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Are Conspirary Theorists Irrational?

Citation

Coady, DA, Are Conspirary Theorists Irrational?, Episteme: A Journal of Social Epistemology, 4, (2) pp. 193-204. ISSN 1742-3600 (2007) [Refereed Article]

DOI: doi:10.3366/epi.2007.4.2.193

Abstract

It is widely believed that to be a conspiracy theorist is to suffer from a form of irrationality. After considering the merits and defects of a variety of accounts of what it is to be a conspiracy theorist, I draw three conclusions. One, on the best definitions of what it is to be a conspiracy theorist, conspiracy theorists do not deserve their reputation for irrationality. Two, there may be occasions on which we should settle for an inferior definition which entails that conspiracy theorists are after all irrational. Three, if and when we do this, we should recognise that conspiracy theorists so understood are at one end of a spectrum, and the really worrying form of irrationality is at the other end. © 2007, Cambridge University Press. All rights reserved.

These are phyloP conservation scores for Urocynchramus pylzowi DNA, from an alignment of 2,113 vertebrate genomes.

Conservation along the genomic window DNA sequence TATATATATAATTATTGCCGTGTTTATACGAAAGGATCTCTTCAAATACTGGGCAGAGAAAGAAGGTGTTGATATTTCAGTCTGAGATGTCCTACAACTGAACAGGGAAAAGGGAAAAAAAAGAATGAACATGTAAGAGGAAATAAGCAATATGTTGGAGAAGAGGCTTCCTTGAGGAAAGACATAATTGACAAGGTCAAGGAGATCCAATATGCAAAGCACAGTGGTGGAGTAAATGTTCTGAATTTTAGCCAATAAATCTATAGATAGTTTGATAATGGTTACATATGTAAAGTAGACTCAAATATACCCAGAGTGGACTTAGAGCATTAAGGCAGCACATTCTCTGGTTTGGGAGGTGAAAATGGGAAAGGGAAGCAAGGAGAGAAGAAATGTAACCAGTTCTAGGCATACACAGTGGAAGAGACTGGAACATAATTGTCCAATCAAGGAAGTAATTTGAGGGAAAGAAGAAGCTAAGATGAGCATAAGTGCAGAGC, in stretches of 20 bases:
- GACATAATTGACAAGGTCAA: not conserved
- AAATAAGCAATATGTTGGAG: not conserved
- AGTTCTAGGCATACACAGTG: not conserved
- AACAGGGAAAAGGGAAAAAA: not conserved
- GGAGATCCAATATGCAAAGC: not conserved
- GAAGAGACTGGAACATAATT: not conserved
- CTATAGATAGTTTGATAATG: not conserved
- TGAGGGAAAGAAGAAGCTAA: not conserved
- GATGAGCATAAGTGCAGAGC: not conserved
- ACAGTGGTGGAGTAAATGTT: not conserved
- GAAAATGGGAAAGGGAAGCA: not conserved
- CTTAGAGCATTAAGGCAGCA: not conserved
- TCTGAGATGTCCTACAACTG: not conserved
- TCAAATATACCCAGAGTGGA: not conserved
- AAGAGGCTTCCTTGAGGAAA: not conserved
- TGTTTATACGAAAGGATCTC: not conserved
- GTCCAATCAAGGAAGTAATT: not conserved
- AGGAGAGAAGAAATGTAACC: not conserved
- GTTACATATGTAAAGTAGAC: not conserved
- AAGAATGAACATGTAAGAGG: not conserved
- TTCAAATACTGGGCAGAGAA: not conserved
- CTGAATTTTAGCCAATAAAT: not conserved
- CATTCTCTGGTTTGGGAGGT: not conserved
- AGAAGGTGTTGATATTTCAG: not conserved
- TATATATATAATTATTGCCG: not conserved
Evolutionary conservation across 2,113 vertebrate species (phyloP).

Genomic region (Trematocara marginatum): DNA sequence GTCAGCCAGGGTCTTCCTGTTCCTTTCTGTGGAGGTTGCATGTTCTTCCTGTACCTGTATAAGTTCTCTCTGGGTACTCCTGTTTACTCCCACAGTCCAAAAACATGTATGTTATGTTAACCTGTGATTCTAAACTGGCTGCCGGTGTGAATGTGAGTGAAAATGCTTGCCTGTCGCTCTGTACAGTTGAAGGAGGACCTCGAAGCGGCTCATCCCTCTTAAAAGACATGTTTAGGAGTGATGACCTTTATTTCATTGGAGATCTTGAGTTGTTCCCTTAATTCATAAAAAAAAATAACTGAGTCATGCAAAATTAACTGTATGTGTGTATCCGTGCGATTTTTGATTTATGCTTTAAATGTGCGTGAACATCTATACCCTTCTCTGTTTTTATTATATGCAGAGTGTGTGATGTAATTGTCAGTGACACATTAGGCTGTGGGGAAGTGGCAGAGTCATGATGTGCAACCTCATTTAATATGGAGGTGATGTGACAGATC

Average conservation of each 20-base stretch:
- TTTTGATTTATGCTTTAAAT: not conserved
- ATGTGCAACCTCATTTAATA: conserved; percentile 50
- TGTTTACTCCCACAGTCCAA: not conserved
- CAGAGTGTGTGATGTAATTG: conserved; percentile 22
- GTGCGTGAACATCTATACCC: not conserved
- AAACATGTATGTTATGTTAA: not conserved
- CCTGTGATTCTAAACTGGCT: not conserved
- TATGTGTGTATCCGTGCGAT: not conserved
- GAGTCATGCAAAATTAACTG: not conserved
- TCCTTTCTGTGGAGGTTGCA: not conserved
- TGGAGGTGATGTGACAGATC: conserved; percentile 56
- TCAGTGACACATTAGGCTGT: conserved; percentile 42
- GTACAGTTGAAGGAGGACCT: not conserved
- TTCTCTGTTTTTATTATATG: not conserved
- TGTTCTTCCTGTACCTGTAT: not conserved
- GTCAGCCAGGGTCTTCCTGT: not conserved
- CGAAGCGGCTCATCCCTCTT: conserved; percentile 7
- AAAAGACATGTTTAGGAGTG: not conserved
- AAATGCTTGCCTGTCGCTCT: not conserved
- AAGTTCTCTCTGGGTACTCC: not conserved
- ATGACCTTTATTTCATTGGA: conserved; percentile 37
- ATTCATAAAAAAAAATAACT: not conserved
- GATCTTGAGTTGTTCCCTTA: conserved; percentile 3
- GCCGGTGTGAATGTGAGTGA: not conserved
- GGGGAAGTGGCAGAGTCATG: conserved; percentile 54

Item Details

Item Type:Refereed Article
Research Division:Philosophy and Religious Studies
Research Group:Philosophy
Research Field:Social Philosophy
Objective Division:Expanding Knowledge
Objective Group:Expanding Knowledge
Objective Field:Expanding Knowledge in Philosophy and Religious Studies
Author:Coady, DA (Dr David Coady)
ID Code:54372
Year Published:2007
Web of Science® Times Cited:8
Deposited By:Philosophy
Deposited On:2009-02-19
Last Modified:2009-02-19
Downloads:0

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